Our very own unlimited-taco extravaganza, a taping of Paula Poundstone's podcast, a screening of The Usual Suspects in a cemetery, and more fun stuff to do and see in L.A. this week.

fri 6/16

Oxnard has styled itself the "Strawberry Capital of the World," but it also grows a ton of other produce, especially leafy greens such as collards and kale. As part of its 25th annual Juneteenth celebration, Oxnard hosts the third Mess-O-Greens Festival, the highlight of which is a cooking competition. There's a $5 tasting fee for the Friday evening event, where all entries will be tasted — your opinion will help select the winner, who will be announced the next day, after eight finalists cook another round of greens. In between the cooking, there's a health and wellness panel, cooking demonstrations and food vendors on site Saturday morning. Oxnard Performing Arts Center, 800 Hobson Way, Oxnard; Fri., June 16, 6-8 p.m.; Sat., June 17, 11 a.m.-3 p.m.; free, $5 greens-tasting fee. mess-o-greens.com. —Katherine Spiers

Known for its expansive gardens, mesmerizing library and accessible art, the Huntington is not known for presenting dance. All the same, it's the setting for the only SoCal performance of Beijing-based choreographer Gu Jiani, who, with dancer Wang Xuanqi, arrives on a U.S. tour that includes San Francisco, Seattle and New York. Trained in both classical Chinese dance and Western modern dance, the two performers interweave their dual training in Gu's Right and Left, moving in and out of projected shadow and light to a patchwork of electronic music, compositions by Chopin and the experimental acoustics of Dawn of Midi. Huntington Library, Art Collections and Botanical Gardens, 1151 Oxford Road, San Marino; Fri.-Sat., June 16-17, 7:30 p.m.; $30. (626) 405-2100, huntington.org. —Ann Haskins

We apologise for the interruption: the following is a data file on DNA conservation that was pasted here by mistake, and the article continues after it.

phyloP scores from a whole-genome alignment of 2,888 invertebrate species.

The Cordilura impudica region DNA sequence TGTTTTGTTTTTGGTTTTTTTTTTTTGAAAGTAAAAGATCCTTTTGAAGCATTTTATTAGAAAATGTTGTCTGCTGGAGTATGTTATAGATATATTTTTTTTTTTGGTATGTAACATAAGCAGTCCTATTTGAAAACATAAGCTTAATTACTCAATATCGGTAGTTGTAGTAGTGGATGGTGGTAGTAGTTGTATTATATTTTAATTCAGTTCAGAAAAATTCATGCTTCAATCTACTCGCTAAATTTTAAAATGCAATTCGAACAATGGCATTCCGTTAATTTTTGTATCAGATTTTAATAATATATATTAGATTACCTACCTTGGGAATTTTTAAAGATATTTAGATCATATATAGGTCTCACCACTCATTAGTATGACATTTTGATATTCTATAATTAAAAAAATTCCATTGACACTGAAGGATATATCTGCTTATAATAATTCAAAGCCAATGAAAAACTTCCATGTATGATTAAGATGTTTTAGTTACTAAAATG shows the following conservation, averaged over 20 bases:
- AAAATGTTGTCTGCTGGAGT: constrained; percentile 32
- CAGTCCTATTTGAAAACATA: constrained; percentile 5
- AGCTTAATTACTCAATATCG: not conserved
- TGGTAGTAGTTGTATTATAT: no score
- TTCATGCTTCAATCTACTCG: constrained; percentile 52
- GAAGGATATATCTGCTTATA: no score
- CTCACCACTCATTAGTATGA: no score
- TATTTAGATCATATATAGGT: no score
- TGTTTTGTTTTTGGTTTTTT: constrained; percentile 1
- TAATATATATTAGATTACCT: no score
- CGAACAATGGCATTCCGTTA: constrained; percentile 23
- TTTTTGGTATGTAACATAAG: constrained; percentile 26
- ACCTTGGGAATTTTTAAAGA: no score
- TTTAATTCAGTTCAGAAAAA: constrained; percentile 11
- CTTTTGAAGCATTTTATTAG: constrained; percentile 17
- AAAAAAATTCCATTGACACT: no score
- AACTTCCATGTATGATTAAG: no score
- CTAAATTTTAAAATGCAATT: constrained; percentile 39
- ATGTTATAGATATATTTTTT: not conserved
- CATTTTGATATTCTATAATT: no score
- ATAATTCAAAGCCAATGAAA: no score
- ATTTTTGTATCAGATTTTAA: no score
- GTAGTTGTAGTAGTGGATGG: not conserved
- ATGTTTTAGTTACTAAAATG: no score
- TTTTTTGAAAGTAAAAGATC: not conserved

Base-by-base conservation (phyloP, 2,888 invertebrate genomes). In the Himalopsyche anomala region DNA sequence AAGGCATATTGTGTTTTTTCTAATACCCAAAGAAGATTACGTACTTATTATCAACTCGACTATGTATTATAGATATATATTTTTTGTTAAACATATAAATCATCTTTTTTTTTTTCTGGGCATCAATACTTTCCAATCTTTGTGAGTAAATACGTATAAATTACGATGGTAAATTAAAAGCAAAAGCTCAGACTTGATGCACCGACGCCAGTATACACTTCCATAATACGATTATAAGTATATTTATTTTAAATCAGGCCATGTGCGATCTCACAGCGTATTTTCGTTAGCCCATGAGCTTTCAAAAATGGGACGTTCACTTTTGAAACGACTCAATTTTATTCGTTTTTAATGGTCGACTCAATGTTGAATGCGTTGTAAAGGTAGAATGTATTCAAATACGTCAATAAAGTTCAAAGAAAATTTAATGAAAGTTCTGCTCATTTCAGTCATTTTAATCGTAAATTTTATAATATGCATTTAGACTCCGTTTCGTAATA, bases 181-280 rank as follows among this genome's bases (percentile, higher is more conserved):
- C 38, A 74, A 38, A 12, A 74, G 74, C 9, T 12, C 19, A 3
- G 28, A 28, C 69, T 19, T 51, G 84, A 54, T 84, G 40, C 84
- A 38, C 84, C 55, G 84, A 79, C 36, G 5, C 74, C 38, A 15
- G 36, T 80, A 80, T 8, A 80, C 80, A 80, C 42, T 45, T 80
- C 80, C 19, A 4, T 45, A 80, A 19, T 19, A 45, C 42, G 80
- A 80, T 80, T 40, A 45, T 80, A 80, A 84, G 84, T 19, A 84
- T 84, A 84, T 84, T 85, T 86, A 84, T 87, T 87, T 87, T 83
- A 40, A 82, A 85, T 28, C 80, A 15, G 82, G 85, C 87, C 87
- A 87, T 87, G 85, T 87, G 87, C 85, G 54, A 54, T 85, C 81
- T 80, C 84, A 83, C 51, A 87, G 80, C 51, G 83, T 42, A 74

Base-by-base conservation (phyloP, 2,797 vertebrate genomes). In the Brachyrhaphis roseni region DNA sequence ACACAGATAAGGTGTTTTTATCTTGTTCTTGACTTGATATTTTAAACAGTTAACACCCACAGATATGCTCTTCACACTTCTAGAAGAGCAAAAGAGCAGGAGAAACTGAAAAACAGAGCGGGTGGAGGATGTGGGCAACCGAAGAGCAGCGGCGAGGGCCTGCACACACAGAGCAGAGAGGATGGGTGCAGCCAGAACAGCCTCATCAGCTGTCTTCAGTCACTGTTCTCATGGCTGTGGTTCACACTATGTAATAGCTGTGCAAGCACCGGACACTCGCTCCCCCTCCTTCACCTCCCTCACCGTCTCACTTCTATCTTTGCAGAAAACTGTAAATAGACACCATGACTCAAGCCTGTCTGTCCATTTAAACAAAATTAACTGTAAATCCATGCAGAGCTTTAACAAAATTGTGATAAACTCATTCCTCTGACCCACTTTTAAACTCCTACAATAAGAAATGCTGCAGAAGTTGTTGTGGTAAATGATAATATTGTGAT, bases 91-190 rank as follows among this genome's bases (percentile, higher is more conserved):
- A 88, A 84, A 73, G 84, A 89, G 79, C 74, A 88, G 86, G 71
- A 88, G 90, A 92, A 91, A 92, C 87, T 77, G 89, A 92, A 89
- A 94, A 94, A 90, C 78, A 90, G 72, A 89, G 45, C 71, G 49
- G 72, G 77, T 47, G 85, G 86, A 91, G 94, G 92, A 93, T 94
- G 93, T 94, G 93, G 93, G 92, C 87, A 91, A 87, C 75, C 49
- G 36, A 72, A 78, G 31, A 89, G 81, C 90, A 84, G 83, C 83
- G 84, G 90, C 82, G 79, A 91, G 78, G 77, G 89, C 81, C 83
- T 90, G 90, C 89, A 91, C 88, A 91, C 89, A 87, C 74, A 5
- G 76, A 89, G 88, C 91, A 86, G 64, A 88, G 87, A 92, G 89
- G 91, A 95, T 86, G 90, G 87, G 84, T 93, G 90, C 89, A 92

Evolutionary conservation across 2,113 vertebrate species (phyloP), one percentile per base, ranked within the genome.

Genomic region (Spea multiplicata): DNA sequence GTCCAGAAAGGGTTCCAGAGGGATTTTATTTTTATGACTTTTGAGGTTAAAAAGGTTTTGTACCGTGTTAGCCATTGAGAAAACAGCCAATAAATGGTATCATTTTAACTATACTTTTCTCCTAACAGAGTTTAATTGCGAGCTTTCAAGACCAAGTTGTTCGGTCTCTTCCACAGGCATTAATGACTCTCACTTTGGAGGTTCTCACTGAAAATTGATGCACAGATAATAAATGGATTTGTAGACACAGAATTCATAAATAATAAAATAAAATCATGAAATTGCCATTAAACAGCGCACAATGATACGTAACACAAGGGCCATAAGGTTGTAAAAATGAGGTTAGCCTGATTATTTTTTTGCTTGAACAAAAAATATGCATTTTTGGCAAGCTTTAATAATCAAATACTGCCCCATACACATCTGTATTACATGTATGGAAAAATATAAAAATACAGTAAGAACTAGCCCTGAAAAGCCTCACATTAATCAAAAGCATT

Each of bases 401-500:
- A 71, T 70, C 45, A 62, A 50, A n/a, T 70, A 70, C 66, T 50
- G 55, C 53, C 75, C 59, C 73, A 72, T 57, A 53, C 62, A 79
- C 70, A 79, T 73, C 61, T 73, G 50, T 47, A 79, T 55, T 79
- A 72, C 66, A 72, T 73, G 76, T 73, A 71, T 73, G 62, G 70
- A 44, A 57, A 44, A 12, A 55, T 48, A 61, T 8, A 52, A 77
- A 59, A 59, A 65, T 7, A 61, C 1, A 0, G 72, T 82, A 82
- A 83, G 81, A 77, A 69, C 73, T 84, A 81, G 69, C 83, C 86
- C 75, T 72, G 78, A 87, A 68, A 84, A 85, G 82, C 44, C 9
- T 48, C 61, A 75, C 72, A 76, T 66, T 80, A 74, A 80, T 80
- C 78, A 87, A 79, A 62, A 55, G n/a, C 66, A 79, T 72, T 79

Once home to such L.A. landmarks as the Brown Derby and the Ambassador Hotel, Koreatown has evolved into one of the most densely populated and culturally significant neighborhoods in the City of Angels. The enclave's offerings are artfully embodied in the K-Town Night Market & Silk Show, which is equal parts Korean street-food festival, K-pop extravaganza and pop-up sample-sale bazaar. The two days of festivities boast more than 50 food vendors along with live music from the likes of Tune in Tokyo and Nylon Pink. It's a perfect way to celebrate the unique ways in which Koreatown has woven together past, present and future to become a vital part of the fabric of L.A. Robert F. Kennedy Community Schools, 701 S. Catalina St., Koreatown; Fri., June 16, 4-11 p.m.; Sat., June 17, 2-11 p.m.; $5, $2 in advance. (424) 244-9789, ktownnightmarket.com. —Tanja M. Laden